Early last month, as preparations to commemorate the passing of Kim Jong Il began to gather speed, all North Korean traders in China were ordered to return home and all customs checks were suspended.
Traders, many of whom had taken on losses during the 100-day mourning period following Kim Jong Il’s death in 2011, immediately started hoarding goods, triggering inflation. This has continued into the New Year, despite the fact that frightened officials re-opened customs houses to limited traffic just days after the original order was issued.
A source from Pyongyang told Daily NK about the current situation on the 4th, explaining, “The price of rice is 6,700 won now, 300 won more than it was two weeks ago. The markets weren’t able to operate properly while the people were being made to attend events for the mourning, and that lasted until the 18th. But even now there are people who are still hoarding food, so the situation is not getting any better.”
According to the source, there was word that rice would arrive in bulk from China after the Kim Jong Il mourning period, but supplies to markets barely changed despite evidence that some rice did arrive. Not only that, “Even though prices went on rising, the upper (the authorities) still tried to control areas of market operation during the mourning period, so there were traders selling rice secretly, and some alley traders (those operating beyond the market walls) asking for more than 8,000 won a kilo.”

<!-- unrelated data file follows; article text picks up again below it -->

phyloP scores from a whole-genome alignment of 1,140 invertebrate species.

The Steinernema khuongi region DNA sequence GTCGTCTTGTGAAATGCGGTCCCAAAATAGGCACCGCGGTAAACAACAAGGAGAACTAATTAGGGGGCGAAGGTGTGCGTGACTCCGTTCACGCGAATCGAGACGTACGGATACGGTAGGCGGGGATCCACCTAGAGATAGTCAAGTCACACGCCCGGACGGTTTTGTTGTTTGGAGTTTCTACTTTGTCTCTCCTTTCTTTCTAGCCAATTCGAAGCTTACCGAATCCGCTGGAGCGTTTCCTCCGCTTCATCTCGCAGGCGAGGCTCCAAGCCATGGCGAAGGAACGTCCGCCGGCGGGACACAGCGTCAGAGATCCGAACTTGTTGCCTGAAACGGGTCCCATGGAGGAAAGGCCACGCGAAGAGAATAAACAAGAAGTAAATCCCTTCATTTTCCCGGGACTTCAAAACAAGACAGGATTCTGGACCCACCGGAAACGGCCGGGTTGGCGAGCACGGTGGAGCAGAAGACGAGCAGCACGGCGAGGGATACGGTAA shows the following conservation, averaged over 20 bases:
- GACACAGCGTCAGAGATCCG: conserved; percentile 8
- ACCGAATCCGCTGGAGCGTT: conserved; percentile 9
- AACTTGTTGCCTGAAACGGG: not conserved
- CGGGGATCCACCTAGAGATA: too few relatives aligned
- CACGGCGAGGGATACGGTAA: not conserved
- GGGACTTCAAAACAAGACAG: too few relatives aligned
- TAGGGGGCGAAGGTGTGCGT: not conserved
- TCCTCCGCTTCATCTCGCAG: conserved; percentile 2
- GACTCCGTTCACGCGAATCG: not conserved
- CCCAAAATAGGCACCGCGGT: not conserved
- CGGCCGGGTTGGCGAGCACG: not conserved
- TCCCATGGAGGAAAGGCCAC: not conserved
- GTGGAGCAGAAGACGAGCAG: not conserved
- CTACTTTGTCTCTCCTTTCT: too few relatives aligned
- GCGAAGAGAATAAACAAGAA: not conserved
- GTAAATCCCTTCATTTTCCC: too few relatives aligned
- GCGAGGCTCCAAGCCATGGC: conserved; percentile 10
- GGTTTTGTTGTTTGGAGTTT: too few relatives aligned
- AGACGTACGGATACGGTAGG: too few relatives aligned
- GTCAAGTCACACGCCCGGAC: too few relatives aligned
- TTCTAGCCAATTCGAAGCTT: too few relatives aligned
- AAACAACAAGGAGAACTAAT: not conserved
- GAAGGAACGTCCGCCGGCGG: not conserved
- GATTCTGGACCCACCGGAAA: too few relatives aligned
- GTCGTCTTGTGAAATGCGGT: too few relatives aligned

“Municipal Party cadres kept telling us to try and wait because the Marshal (Kim Jong Eun) had issued an order to ‘ensure rice for the people,’” she mused. “But nobody believes that kind of talk anymore. Rice will be in short supply during January, and this is likely to go on into February given study sessions for the New Year’s Address and then preparation for Kim Jong Il’s birthday.”
“The U.S. Dollar exchange rate here is out of control, and has reached 9,100 won per dollar. Speculation has it that they will try yet again to control exchange rates this month, and this is making the exchange rate problem even worse,” she concluded. “In just Pyongyang’s markets, about 50% of the money in circulation is U.S. Dollars, 25% is Yuan and 25% is from here. I guess people want to have foreign currency more and more because they cannot foresee what will happen next.”
“People from this city can easily distinguish a real dollar from a counterfeit one, and people soon learn about traders who dare to deal in fakes,” she added.